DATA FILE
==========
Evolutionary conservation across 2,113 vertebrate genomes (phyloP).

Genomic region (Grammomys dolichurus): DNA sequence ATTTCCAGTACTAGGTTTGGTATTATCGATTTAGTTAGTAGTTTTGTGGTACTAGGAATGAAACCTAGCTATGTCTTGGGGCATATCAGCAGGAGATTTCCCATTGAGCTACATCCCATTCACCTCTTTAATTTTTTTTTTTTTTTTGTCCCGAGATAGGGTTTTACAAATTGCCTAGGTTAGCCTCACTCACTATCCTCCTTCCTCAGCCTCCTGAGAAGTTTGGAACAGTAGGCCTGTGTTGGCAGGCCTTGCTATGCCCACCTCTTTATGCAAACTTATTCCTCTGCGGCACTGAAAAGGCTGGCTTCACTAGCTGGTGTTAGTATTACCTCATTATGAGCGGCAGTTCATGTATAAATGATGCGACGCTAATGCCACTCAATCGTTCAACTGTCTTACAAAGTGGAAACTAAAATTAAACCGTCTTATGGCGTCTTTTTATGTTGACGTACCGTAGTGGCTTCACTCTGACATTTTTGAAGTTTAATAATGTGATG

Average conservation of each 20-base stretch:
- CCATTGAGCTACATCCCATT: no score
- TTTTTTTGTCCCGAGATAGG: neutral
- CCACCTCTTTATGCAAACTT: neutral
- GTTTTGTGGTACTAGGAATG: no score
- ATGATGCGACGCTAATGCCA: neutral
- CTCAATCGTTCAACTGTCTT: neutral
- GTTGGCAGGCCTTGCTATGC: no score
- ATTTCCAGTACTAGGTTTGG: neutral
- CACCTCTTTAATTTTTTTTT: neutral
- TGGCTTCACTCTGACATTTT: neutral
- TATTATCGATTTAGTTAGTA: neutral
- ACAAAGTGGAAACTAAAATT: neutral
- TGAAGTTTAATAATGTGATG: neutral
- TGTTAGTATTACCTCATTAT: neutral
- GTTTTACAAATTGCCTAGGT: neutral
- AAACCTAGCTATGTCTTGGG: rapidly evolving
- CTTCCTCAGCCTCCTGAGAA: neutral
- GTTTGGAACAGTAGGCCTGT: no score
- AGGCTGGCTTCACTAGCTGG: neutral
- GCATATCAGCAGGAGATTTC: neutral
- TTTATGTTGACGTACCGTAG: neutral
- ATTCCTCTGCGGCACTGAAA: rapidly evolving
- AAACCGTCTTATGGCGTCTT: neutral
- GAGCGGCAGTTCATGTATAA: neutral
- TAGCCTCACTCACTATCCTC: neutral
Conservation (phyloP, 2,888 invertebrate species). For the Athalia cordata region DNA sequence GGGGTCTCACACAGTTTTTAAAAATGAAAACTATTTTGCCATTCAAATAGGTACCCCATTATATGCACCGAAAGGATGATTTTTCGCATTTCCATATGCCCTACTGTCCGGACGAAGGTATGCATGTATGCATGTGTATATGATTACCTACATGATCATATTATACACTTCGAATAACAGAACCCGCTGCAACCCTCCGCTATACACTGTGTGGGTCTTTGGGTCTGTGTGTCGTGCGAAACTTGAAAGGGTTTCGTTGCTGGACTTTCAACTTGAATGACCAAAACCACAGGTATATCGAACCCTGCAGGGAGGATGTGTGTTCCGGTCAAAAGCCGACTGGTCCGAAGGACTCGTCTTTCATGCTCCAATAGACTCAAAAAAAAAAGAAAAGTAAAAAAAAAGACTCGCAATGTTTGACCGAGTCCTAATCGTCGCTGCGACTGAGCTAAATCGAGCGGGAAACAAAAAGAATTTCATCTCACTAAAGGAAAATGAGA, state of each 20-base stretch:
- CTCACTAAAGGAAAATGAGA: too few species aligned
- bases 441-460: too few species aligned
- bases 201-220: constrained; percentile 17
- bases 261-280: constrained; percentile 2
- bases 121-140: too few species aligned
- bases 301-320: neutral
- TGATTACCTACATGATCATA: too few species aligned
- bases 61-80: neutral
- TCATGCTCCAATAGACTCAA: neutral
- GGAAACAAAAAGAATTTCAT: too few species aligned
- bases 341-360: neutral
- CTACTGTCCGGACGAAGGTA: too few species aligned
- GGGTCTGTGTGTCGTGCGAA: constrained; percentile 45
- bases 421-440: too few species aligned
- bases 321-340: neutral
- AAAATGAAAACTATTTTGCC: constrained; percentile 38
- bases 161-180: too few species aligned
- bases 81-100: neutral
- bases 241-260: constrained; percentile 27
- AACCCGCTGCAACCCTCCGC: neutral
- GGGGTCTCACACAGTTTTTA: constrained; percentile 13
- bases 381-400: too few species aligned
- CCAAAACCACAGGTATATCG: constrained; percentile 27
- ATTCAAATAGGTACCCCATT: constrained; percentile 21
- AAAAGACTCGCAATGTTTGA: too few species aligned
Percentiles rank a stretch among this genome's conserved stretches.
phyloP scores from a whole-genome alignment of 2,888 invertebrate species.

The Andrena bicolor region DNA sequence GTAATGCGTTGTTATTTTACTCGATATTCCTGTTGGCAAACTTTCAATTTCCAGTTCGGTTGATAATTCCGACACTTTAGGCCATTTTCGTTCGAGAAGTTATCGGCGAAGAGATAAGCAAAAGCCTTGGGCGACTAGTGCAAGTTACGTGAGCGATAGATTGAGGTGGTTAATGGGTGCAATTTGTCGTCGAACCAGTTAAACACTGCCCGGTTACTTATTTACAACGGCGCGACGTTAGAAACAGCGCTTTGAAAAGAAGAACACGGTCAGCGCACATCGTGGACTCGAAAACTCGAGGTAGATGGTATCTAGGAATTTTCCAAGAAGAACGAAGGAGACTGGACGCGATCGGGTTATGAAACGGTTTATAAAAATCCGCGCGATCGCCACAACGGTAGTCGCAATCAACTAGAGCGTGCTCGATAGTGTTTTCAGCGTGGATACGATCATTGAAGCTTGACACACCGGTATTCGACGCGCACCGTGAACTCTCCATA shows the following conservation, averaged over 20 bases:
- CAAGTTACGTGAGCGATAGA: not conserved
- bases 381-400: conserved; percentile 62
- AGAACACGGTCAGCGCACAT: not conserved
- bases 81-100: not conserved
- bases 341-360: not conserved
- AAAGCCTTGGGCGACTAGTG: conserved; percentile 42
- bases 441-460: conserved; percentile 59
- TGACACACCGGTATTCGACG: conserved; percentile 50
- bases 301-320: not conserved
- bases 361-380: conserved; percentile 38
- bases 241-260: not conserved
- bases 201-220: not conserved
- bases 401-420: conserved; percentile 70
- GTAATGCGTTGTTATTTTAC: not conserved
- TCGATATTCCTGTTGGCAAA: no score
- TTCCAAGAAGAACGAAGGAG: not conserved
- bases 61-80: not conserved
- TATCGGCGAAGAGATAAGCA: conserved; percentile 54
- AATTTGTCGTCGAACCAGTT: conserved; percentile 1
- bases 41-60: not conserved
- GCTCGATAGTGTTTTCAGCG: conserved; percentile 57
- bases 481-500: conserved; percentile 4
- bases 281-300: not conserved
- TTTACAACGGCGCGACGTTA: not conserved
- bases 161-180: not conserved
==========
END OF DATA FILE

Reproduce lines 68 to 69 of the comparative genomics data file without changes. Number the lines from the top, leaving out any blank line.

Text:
- bases 241-260: not conserved
- bases 201-220: not conserved